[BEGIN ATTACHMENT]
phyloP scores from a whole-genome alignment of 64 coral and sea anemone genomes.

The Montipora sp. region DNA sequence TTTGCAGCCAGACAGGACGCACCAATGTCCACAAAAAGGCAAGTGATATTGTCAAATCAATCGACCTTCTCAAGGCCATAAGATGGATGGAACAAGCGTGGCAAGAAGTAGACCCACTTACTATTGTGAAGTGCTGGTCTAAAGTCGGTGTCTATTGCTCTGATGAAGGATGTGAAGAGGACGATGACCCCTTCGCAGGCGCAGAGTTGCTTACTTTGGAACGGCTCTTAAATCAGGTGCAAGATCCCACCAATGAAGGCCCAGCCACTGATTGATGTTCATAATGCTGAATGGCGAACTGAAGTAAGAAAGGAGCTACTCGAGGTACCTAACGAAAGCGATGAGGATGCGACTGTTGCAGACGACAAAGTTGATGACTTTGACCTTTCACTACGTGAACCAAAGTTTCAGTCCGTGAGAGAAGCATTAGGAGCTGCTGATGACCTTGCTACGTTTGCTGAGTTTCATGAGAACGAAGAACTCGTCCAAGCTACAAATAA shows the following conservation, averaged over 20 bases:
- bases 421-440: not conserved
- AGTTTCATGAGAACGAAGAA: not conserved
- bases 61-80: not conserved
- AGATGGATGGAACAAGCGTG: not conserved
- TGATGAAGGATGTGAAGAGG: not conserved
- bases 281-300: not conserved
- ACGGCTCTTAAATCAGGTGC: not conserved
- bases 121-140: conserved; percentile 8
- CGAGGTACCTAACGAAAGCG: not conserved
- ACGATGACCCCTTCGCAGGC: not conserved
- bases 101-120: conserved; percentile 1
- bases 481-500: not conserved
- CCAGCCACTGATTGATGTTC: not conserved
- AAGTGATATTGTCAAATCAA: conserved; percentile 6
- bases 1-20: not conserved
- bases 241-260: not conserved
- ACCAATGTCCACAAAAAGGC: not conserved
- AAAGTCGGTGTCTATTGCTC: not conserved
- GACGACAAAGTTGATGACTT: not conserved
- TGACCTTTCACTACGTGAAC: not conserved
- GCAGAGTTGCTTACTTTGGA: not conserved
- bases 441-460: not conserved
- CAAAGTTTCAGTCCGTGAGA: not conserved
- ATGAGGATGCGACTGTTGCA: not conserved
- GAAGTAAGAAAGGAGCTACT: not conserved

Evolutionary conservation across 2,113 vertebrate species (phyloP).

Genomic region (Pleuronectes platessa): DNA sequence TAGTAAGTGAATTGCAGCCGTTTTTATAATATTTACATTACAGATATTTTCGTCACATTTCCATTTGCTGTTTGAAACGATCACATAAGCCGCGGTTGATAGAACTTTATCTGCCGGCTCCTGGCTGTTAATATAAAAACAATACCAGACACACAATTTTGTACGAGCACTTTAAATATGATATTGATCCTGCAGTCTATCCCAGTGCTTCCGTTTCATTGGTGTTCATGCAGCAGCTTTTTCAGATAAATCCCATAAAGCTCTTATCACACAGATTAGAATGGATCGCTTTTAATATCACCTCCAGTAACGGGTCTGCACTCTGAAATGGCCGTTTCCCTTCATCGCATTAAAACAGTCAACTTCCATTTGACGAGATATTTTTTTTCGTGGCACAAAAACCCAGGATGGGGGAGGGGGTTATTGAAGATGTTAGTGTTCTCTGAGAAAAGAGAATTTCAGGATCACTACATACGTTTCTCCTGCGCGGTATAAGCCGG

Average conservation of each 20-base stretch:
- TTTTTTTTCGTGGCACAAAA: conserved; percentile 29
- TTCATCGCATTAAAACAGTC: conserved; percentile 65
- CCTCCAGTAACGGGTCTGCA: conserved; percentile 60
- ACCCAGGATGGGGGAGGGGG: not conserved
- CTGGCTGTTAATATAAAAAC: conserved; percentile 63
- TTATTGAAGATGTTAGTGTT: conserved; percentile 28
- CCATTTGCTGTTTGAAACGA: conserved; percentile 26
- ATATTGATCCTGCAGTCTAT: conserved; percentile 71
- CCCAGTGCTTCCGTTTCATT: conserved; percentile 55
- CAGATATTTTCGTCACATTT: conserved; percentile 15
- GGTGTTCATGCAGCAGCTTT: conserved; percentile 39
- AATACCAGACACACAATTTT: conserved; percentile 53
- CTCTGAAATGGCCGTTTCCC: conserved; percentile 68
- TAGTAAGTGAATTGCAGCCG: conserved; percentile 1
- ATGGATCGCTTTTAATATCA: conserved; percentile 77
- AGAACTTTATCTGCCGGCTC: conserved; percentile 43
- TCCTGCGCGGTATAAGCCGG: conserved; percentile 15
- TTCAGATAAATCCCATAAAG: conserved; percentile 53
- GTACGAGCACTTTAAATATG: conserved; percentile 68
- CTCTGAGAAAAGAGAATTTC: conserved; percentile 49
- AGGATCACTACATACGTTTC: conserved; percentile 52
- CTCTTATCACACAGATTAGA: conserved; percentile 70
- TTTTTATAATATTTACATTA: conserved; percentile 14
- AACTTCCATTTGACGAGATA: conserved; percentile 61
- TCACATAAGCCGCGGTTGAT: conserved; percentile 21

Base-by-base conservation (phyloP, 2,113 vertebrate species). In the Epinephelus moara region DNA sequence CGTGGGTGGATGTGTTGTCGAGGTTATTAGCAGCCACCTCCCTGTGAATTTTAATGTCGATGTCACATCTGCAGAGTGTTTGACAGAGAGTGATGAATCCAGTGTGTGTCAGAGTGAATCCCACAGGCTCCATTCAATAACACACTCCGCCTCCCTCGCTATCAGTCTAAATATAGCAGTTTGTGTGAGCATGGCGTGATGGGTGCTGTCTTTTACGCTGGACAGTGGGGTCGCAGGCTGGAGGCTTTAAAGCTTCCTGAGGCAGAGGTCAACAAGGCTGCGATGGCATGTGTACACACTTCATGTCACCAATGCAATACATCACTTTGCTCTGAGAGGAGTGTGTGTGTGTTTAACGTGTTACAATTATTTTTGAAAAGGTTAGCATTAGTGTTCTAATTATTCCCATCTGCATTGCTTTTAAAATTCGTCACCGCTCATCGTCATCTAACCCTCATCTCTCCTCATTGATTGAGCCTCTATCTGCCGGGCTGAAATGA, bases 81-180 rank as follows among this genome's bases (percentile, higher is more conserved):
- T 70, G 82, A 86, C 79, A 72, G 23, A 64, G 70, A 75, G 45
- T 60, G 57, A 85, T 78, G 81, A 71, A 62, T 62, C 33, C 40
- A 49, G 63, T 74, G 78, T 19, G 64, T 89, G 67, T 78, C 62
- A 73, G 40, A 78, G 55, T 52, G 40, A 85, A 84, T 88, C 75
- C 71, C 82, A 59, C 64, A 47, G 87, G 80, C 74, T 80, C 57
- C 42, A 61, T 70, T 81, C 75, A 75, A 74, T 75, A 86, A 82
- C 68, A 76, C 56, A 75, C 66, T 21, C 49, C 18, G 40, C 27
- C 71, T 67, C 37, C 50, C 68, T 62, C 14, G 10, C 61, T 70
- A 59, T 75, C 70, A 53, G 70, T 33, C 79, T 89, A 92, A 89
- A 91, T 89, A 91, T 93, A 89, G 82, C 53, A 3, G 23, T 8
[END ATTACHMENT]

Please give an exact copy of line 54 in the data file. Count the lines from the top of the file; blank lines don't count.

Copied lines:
- AACTTCCATTTGACGAGATA: conserved; percentile 61